* investors, financial analysts and journalists are fascinated by large sums of money [this is why we are now being taught to pay even more attention to "decacorns" -- unicorns sitting on a cash pile in excess of S10 billion];
* "unicorn" sounds a lot more attractive than "relatively new business with more cash than experience or intangible assets";
* investors are encouraged to put their money where other people have previously put theirs, on the basis that following the herd is the same thing as the wisdom of crowds."What unicorns can tell us about the real world" builds on an earlier piece of Aistemos research, "Billion dollar startups -- do unicorns like patents?", noted shortly on this weblog here last September and now available on the IAM website here. It provides plenty of current patent- and finance-related data (a sample of which we reproduce here).
|Unicorns by sector|
Where do unicorns come from? There is no significant unicorn community outside of the US and China, though India is closest to catching those jurisdictions, as the figure below shows. For all its long-expressed commitment to encouraging investment and protection of innovation, the European Union has made little impact on the overall scene.
|Unicorns by country|
The figure below shows that, while the aggregate numbers show that US companies exist in greater number, it is the Chinese unicorns that have shown the fastest rate of patent-filing growth. They are however more likely to confine their filing to their home market than to make an initial play for wider patent protection:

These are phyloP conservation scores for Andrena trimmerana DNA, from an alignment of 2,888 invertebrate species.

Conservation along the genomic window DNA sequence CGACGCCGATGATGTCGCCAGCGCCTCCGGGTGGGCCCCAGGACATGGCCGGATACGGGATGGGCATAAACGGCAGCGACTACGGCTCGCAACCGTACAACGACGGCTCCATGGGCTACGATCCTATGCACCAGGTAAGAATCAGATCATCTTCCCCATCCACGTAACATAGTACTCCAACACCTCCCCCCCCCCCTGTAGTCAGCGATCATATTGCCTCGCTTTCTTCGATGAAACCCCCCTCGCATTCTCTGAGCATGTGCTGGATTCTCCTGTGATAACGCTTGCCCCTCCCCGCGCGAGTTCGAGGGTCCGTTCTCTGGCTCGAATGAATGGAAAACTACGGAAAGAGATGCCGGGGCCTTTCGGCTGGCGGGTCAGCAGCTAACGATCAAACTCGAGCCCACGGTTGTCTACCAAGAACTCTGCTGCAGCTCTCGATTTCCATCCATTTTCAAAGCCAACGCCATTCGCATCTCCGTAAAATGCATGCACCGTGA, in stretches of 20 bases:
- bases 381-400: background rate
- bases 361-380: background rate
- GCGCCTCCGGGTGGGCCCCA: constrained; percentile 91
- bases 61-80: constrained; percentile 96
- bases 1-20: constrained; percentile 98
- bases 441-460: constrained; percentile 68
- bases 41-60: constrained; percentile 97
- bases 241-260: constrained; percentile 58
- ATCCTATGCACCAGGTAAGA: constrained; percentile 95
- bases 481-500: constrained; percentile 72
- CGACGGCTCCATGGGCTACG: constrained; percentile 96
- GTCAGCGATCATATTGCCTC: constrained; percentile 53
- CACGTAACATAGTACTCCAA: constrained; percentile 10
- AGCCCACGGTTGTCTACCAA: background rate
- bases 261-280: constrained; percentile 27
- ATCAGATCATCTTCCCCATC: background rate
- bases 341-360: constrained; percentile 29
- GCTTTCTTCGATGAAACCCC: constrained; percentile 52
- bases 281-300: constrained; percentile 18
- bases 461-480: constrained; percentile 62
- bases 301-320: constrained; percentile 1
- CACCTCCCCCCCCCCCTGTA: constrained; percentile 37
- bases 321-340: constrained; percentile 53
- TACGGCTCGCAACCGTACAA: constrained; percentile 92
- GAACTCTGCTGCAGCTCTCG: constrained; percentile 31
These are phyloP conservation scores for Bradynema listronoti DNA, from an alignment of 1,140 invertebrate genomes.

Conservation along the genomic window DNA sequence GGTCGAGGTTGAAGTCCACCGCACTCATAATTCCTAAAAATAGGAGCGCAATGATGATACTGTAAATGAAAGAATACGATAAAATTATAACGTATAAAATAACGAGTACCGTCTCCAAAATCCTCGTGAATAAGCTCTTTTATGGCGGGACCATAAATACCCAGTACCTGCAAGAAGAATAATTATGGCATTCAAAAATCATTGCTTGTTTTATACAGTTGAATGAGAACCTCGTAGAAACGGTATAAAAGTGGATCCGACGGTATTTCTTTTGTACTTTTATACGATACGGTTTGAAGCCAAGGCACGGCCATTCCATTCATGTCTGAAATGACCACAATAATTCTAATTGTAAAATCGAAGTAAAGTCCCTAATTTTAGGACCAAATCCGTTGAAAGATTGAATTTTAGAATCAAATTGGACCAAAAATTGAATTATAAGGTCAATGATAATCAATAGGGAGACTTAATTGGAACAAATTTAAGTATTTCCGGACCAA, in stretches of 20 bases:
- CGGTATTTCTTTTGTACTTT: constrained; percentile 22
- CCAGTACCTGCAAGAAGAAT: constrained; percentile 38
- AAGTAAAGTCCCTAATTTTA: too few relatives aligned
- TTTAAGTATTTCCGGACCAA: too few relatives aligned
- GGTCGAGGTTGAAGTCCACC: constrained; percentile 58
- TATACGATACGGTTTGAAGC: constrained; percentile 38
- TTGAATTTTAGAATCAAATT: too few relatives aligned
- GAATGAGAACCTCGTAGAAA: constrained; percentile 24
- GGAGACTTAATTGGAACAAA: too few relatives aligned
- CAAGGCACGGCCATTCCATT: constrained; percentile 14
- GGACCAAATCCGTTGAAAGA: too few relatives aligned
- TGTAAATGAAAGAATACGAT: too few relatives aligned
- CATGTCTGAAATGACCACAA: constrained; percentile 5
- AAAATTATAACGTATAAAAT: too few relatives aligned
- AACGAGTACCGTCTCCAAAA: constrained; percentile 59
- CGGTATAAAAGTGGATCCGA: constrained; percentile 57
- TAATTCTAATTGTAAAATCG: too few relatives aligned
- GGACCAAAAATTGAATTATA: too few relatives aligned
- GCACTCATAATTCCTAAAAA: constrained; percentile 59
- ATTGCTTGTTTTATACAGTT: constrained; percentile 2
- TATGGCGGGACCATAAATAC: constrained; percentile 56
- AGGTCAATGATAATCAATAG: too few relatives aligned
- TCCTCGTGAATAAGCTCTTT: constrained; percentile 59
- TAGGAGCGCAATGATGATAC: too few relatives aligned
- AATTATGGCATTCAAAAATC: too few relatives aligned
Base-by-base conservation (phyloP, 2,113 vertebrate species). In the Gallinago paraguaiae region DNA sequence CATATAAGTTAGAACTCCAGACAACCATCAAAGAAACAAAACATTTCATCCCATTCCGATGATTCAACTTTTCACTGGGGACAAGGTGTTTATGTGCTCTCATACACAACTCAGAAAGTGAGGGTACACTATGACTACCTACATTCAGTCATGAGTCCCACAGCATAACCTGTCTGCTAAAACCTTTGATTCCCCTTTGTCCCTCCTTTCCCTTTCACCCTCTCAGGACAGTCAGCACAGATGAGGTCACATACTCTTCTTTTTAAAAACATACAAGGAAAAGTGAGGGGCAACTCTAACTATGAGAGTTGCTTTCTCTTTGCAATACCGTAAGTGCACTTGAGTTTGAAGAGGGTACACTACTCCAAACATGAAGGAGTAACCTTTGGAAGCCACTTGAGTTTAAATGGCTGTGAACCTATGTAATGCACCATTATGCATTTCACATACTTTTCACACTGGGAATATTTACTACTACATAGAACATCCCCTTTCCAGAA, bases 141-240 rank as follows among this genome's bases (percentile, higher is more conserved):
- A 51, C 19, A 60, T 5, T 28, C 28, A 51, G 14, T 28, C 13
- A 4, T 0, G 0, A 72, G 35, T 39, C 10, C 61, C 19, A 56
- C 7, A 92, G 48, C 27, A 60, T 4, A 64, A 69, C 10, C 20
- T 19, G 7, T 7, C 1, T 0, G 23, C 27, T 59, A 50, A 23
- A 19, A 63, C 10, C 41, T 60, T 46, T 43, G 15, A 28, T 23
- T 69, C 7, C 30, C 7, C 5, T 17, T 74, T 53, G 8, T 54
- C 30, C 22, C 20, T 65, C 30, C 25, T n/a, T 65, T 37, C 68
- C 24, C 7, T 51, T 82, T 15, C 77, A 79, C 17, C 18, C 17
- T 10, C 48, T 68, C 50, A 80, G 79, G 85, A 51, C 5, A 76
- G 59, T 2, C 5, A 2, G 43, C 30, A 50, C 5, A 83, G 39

|Top 10 patent-owning unicorns: patent portfolio size and growth|
After warning about the dangers of drawing too many conclusions from too little data, and observing that companies are increasingly expected to explain their IP policy (or lack of it) for the benefit of investors, the authors conclude:
"What unicorns tell us about the real world is that no two companies, sectors or geographies are the same from an IP perspective. However, understanding these differences matters. The significant advances in the availability and accessibility of IP analytics mean that there is now greater transparency about who is doing what and why. Gone are the days when understanding the importance of patents was confined to IP specialists. While unicorns are rare and magical, patents are the manifestation of real-world innovation".Reminder: you can read the IAM piece in full here.